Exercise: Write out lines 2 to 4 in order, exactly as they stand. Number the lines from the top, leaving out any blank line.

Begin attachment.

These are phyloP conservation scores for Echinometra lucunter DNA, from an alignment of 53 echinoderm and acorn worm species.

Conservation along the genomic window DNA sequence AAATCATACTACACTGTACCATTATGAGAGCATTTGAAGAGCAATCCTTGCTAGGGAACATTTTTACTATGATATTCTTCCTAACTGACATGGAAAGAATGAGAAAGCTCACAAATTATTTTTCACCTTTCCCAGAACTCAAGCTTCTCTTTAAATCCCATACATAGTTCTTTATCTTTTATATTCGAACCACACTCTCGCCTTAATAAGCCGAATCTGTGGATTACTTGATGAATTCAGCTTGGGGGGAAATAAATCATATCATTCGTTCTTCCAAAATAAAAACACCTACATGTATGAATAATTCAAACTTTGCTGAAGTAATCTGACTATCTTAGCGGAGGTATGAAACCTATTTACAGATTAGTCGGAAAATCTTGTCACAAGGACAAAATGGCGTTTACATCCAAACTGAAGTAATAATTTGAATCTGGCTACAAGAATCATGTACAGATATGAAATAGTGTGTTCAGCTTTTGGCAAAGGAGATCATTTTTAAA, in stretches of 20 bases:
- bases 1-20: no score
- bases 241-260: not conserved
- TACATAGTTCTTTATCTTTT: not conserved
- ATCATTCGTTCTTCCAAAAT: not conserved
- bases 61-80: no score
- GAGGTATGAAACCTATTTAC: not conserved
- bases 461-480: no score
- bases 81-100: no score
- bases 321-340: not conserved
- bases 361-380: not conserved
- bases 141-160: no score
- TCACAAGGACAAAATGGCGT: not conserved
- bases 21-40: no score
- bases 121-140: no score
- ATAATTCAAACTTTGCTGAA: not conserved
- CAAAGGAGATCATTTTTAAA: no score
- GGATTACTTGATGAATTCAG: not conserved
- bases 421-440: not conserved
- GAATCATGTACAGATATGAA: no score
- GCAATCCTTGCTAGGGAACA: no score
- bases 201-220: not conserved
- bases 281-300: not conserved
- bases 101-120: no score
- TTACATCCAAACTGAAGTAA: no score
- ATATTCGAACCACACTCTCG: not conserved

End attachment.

Conservation along the genomic window DNA sequence AAATCATACTACACTGTACCATTATGAGAGCATTTGAAGAGCAATCCTTGCTAGGGAACATTTTTACTATGATATTCTTCCTAACTGACATGGAAAGAATGAGAAAGCTCACAAATTATTTTTCACCTTTCCCAGAACTCAAGCTTCTCTTTAAATCCCATACATAGTTCTTTATCTTTTATATTCGAACCACACTCTCGCCTTAATAAGCCGAATCTGTGGATTACTTGATGAATTCAGCTTGGGGGGAAATAAATCATATCATTCGTTCTTCCAAAATAAAAACACCTACATGTATGAATAATTCAAACTTTGCTGAAGTAATCTGACTATCTTAGCGGAGGTATGAAACCTATTTACAGATTAGTCGGAAAATCTTGTCACAAGGACAAAATGGCGTTTACATCCAAACTGAAGTAATAATTTGAATCTGGCTACAAGAATCATGTACAGATATGAAATAGTGTGTTCAGCTTTTGGCAAAGGAGATCATTTTTAAA, in stretches of 20 bases:
- bases 1-20: no score
- bases 241-260: not conserved